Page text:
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4. They get incredibly absent-minded

To picture how foggy a pregnant mind can get at times, imagine going to school or work after only 4-5 hours of sleep at night for a couple of consecutive days. If you have been there, you know how sluggish your brain can get, and how going from room to room is a sure way to forget what you needed or misplace something that you were carrying. A pregnant woman can get fairly absent-minded, so don’t expect her to tell you where she left the keys, and be sure to check if the oven is off if she was cooking in the kitchen.

5. They go from happy to boiling with rage to sad within minutes

Mood swings during pregnancy are a real thing, and a big, tearful, messy heap of a real thing at that. She will be just sitting there, watching her favorite show one minute, then before you know it she is crying – it might be a particularly emotional scene her hormones reacting to, or she may have seen a sad puppy in a commercial. Brace yourself, keep calm and weather the storm.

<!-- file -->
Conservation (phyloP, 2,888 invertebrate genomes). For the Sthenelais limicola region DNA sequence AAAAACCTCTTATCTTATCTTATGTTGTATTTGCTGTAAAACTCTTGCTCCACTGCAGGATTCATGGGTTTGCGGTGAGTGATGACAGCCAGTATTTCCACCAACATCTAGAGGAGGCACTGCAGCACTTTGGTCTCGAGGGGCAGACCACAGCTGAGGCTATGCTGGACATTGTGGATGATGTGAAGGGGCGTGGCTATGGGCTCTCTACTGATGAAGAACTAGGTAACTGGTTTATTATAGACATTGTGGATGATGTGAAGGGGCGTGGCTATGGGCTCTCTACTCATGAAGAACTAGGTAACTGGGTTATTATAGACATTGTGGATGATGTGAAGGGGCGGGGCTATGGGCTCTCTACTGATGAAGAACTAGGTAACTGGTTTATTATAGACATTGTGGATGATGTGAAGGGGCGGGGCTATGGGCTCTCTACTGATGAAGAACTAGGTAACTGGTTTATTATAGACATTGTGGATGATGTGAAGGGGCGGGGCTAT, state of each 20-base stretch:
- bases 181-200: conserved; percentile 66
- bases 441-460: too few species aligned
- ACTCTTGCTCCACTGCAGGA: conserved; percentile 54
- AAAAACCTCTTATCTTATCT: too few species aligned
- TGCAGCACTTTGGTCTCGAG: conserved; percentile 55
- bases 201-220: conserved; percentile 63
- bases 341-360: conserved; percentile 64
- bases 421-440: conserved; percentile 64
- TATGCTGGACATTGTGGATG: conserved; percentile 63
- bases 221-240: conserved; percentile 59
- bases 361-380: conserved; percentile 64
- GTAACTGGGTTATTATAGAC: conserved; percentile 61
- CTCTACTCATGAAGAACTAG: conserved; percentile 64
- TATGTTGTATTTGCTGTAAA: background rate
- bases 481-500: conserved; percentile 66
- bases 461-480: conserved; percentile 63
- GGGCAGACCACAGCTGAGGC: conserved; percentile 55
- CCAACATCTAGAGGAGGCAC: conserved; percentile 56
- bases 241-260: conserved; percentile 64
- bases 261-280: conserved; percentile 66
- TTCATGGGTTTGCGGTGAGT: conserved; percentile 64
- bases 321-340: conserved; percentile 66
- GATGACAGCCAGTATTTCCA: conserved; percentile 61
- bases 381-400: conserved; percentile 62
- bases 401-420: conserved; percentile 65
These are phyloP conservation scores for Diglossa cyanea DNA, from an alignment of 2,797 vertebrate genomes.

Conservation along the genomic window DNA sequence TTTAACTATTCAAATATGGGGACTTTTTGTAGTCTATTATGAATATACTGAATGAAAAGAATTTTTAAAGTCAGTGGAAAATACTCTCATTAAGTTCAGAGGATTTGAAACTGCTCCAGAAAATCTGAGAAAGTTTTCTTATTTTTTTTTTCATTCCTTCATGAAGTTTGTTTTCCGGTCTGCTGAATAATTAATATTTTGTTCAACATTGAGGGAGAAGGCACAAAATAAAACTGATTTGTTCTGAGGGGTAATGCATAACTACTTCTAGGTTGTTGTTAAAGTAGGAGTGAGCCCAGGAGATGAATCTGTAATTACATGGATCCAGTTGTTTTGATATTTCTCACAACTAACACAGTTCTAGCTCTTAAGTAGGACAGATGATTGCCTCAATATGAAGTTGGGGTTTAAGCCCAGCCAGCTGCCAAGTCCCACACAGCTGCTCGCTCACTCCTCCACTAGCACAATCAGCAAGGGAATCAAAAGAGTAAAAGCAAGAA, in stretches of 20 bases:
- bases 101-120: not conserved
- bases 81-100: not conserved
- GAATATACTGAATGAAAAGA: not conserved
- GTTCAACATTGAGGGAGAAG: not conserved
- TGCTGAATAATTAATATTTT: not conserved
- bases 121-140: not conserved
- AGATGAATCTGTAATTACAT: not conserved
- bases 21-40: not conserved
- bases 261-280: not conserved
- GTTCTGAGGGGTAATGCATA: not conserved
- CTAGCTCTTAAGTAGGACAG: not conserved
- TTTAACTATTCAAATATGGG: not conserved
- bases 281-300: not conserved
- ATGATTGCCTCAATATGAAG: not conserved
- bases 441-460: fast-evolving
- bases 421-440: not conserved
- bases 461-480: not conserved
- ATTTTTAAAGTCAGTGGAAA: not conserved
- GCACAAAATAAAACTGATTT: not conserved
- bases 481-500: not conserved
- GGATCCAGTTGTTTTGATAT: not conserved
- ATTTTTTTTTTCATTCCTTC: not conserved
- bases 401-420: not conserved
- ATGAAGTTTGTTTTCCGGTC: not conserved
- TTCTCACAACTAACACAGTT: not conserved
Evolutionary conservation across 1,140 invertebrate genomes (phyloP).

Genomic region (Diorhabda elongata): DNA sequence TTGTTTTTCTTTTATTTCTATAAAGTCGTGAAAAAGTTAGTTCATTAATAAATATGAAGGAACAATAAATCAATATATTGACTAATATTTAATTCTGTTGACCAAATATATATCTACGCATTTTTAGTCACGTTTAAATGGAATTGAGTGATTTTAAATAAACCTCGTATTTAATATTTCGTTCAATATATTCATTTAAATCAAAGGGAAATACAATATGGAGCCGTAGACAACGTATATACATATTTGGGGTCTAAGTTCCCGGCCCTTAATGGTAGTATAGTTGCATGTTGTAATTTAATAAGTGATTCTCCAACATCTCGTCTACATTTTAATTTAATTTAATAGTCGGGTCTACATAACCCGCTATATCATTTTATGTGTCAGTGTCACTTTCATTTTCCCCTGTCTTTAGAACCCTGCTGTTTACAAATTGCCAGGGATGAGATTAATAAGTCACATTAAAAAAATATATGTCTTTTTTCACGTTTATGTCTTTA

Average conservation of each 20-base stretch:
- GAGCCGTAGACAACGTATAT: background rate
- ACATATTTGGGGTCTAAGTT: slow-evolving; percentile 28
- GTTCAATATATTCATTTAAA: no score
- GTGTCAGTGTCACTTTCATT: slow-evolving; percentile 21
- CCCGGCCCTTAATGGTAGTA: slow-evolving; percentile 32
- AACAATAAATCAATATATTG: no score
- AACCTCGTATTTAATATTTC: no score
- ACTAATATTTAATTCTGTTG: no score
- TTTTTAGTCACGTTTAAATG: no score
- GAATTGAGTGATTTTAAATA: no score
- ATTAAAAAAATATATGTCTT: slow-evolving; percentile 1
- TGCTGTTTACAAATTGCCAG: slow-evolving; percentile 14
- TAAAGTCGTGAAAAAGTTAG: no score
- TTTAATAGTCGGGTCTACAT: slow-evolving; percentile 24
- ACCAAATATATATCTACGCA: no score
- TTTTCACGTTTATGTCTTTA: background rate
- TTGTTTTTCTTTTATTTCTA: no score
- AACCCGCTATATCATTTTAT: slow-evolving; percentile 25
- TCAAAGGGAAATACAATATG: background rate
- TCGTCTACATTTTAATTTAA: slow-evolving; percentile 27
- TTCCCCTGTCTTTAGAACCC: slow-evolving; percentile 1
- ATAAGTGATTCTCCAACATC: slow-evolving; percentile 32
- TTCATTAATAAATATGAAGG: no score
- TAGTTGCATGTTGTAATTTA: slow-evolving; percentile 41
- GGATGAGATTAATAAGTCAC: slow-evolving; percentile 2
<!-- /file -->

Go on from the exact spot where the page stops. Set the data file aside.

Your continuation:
6. They will often stop mid-sentence and run off to the bathroom

You may not even get to hear her sad puppy story, because, statistically speaking, she needs to pee right now. No seriously, hold that thought, she’s already out the door and running down the hall. As the pregnancy progresses and the baby gets larger, it starts to press on her bladder and she will be cutting you off mid-sentence to go to the bathroom – every hour on the hour, like clockwork.

7. They can transfer their weird eating habits onto you

Everyone knows that pregnant women can get some very weird cravings and that they need to eat for two. It’s only natural, as the mommy and baby need a wide range of nutrients and plenty of calories. You know who doesn’t need all those extra calories? You. In a lot of cases a pregnant woman’s appetite can become contagious, affecting all those who spend a lot of time with her. It’s easy to start munching on some of the snacks that are always lying around, so be careful if you don’t want to put on a few extra pounds yourself.

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8. They don’t appreciate you being Captain Obvious and mentioning their size